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Horizontal Gene Transfer: The Evolutionary Information Exchange

Cooperation in a rapidly changing environment.

by Malay Nanavaty

What is Horizontal Gene Transfer?

Long ago during the early stages of life on Earth, bacteria were trying to solve a difficult problem. Over the course of their lives, certain lucky bacterial genes would evolve mutations which would help them survive in their habitats. However, the only way for these genes to be spread through the population was via reproduction. While this strategy is generally viable, it is not particularly fast, especially if competition for resources is steep. As a result, these genes needed some way to spread to other bacteria.

Horizontal gene transfer is essentially the solution that bacteria came up with to this problem. Instead of spreading genes solely via division, bacteria gained the capacity to transmit and uptake genes from their neighbors. After all, the only way for organisms to improve is via random mutations, which are detrimental way more often than they are beneficial. Development of horizontal gene transfer was beneficial to the bacterial community as a whole, since all of them had the chance to obtain genes that may help in survival.

Equipped with this technology, bacteria were able to adapt to rapidly changing environments much faster. If one member of the community solved a life-threatening issue, it could share the solution with its neighbors, allowing the whole population to thrive. Antibiotic resistance is a good example of this mechanism in action.

Mechanisms of Transfer

There are three ways that bacteria are able to transfer genes amongst each other:
1. Transformation: Transformation involves taking up “naked” DNA from the environment. Naked DNA is basically just genetic information that is floating around in the environment. These DNA molecules begin their journey when bacteria die and degrade or when DNA is excreted by a living bacteria. When these molecules encounter another (living) bacteria, it is absorbed and integrated into the new organism’s genome or into a plasmid.
2. Transduction: This process of DNA uptake is more a game of chance than intentional transfer. When bacteria get infected with viruses (known as a bacteriophage) they are forced to make thousands of copies of the intruder, much like human viruses. Sometimes, instead of wrapping a viral protein around the viral DNA, bacteria accidentally package their own DNA into the shell. This modified virus leaves the cell and infects another bacteria, delivering this random genetic information.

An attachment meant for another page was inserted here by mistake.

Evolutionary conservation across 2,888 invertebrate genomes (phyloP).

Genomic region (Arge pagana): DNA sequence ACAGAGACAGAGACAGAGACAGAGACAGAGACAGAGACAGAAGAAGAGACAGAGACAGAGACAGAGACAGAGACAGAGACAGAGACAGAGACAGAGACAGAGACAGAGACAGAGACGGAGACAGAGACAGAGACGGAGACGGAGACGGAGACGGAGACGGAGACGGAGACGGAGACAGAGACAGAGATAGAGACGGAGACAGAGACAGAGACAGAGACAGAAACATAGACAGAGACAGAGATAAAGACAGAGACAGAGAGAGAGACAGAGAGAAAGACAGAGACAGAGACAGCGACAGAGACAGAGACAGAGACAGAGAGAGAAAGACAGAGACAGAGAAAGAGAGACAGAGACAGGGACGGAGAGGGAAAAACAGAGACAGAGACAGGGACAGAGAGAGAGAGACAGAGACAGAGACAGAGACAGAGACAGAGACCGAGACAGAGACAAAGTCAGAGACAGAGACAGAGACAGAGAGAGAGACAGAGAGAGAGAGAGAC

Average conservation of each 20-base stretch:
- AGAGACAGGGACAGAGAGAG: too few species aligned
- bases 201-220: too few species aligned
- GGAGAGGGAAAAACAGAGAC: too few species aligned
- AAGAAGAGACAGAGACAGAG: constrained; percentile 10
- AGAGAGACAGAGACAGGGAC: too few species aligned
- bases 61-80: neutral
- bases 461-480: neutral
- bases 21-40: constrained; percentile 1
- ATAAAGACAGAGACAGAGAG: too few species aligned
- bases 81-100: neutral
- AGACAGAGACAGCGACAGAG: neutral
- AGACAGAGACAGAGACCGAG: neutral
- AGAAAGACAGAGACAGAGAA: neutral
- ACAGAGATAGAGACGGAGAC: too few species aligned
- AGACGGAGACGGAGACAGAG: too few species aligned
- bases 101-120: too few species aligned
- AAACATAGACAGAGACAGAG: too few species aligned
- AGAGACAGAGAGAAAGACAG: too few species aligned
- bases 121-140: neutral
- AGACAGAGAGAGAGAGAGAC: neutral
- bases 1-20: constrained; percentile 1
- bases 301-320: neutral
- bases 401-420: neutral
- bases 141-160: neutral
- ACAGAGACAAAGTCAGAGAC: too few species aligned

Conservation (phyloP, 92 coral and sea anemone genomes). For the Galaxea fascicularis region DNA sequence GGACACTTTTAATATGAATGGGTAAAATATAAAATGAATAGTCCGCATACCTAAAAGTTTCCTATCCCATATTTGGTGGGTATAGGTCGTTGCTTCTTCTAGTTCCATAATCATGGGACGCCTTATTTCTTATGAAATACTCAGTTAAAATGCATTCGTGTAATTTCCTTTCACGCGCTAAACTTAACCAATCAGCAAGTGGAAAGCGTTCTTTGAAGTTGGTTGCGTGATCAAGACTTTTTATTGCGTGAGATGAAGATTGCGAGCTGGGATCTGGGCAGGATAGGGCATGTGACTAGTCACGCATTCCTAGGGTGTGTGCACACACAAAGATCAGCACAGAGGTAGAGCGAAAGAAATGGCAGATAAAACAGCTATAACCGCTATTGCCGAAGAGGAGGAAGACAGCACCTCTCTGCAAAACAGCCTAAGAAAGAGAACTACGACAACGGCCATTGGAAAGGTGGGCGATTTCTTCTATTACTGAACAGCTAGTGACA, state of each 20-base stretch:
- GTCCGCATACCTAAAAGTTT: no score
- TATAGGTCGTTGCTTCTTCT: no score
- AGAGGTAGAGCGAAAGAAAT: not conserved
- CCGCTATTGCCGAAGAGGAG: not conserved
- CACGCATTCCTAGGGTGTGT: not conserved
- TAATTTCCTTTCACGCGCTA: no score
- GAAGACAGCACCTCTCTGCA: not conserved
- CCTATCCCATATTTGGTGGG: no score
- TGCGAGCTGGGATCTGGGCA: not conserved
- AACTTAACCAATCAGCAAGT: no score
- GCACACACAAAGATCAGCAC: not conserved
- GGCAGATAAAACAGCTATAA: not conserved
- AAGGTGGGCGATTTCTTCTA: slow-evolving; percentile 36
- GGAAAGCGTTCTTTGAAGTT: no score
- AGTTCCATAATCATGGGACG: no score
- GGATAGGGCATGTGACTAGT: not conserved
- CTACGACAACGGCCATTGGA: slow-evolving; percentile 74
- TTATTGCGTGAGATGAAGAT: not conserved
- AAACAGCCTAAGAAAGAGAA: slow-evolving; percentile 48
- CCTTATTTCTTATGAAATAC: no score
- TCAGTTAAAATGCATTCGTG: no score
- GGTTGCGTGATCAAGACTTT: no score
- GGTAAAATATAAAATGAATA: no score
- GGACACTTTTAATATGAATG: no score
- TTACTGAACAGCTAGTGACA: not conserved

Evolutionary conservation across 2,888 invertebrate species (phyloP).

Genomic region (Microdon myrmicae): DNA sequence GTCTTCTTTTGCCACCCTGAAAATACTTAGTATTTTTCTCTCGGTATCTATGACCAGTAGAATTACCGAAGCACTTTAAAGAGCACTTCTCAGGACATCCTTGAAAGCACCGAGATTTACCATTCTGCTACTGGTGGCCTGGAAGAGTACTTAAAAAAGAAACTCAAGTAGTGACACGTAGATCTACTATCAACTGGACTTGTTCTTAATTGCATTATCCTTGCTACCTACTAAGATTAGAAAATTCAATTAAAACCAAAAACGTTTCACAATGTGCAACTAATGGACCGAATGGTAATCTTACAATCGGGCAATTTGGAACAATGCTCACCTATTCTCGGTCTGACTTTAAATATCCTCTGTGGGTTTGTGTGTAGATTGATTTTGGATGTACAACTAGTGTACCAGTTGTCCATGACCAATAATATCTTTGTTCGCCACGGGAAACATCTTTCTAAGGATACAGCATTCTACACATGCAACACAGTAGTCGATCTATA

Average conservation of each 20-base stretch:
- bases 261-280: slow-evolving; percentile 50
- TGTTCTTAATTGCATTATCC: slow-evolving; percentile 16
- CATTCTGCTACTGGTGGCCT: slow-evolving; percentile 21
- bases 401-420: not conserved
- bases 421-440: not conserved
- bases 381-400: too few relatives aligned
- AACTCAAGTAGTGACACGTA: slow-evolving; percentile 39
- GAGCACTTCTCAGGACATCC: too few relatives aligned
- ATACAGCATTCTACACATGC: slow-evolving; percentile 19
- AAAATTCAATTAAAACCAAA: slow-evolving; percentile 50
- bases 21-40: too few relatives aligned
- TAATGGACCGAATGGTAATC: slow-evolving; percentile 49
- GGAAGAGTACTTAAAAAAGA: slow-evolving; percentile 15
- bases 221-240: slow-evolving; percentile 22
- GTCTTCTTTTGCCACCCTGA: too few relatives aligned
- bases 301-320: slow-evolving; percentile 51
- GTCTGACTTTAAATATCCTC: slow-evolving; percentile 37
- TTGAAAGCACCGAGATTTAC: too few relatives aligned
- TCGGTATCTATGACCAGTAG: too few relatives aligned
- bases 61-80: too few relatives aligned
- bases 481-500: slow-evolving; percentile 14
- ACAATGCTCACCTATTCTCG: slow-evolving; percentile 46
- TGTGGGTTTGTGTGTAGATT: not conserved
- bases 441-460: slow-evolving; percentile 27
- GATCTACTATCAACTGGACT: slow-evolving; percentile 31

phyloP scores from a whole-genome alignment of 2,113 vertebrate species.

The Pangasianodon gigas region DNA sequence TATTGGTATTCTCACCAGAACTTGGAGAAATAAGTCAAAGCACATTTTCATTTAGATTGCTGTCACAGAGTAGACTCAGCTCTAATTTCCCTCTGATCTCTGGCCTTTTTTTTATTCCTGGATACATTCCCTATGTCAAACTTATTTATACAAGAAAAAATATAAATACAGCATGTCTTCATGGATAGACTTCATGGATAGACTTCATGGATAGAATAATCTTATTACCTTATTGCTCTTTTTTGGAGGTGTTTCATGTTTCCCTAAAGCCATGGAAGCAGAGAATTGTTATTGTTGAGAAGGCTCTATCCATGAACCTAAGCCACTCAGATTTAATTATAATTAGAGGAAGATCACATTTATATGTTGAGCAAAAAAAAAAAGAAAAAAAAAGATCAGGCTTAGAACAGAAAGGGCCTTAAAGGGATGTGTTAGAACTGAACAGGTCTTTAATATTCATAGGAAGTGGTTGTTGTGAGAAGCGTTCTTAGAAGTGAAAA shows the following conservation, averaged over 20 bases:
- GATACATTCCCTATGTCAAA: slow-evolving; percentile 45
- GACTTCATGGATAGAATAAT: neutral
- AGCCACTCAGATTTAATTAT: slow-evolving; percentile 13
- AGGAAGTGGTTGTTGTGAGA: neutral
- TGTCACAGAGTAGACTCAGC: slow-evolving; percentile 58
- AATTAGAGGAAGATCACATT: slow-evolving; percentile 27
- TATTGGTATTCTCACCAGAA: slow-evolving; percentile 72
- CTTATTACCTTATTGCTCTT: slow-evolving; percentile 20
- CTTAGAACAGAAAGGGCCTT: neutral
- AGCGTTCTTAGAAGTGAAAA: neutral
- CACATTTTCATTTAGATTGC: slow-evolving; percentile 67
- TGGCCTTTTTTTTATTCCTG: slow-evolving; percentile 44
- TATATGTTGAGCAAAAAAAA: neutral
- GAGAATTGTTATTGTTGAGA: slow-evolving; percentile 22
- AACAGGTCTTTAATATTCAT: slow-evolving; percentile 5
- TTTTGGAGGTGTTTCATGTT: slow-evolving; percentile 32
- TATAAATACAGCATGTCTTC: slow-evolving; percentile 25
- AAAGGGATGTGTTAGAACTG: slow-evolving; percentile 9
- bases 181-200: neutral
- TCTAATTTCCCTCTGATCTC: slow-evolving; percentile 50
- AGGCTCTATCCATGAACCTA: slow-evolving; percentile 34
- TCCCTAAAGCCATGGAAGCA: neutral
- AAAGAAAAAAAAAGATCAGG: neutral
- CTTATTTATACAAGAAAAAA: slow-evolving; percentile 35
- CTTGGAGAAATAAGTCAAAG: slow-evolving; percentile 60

3. Conjugation: Conjugation involves the physical interaction between two bacteria. In this mode of transfer, two bacteria connect with each other using a tube known as a sex pilus. This tube is then used to transfer DNA from one bacteria to another. This transfer is a one way process; some bacteria are recipients while some are donors.

The Microbiome and Horizontal Gene Transfer

Since much of the human microbiome is bacterial, horizontal gene transfer is an essential part of its function. The gut environment is a lot like that of ancient Earth, it is constantly changing and requires constant adaptation. Some days we eat food with lots of fats, carbs, and/or proteins, and some days we eat little to nothing. Sometimes we eat foods that are toxic to bacteria and other days we don’t. All of these changes in the environment place a lot of stress on our microbiome. As a result, horizontal gene transfer plays a big role in maintaining the population of our gut bacteria.

Transfer Among Neighbors vs. Food Bacteria

While all of the bacteria in our gut occupy specific niches, the general context of their habitats is very similar. This means that the most basic needs for most of the bacteria in our gut are similar or identical. As a result, horizontal gene transfer with neighbors has had lots of time to evolve throughout our evolution. The science supports this claim; there is a lot more evidence of DNA transfer between microbes with the gut than between food microbes and gut microbes. This makes sense, since the genes that help food microbes survive in the outside world have little to contribute to the bacteria surviving in our gut.

Gene Transfer Across the Body

While there is little horizontal gene transfer between food borne bacteria and gut bacteria, there is a lot of gene transfer between bacteria on different body regions. For example, when members of the skin microbiome make their way into the gut, gene transfer does seem to be observed. The same is true for bacteria in the airway and the blood. As of right now, there is not enough evidence to hypothesize the purpose of gene transfer across body systems, although it is a very interesting phenomenon to consider.


All in all, the genes that are most often transferred across the microbiome pertain to metabolic processes. This makes sense, since the source of food for these organisms changes many times a day, spending on what you eat. Without horizontal gene transfer it would be much more difficult for these bacteria to maintain a population in the gut. The environment is simply too dynamic for any single organism to stick it out on their own. It is thanks to this amazing evolutionary technology that we are able to live in harmony with our bacterial neighbors.

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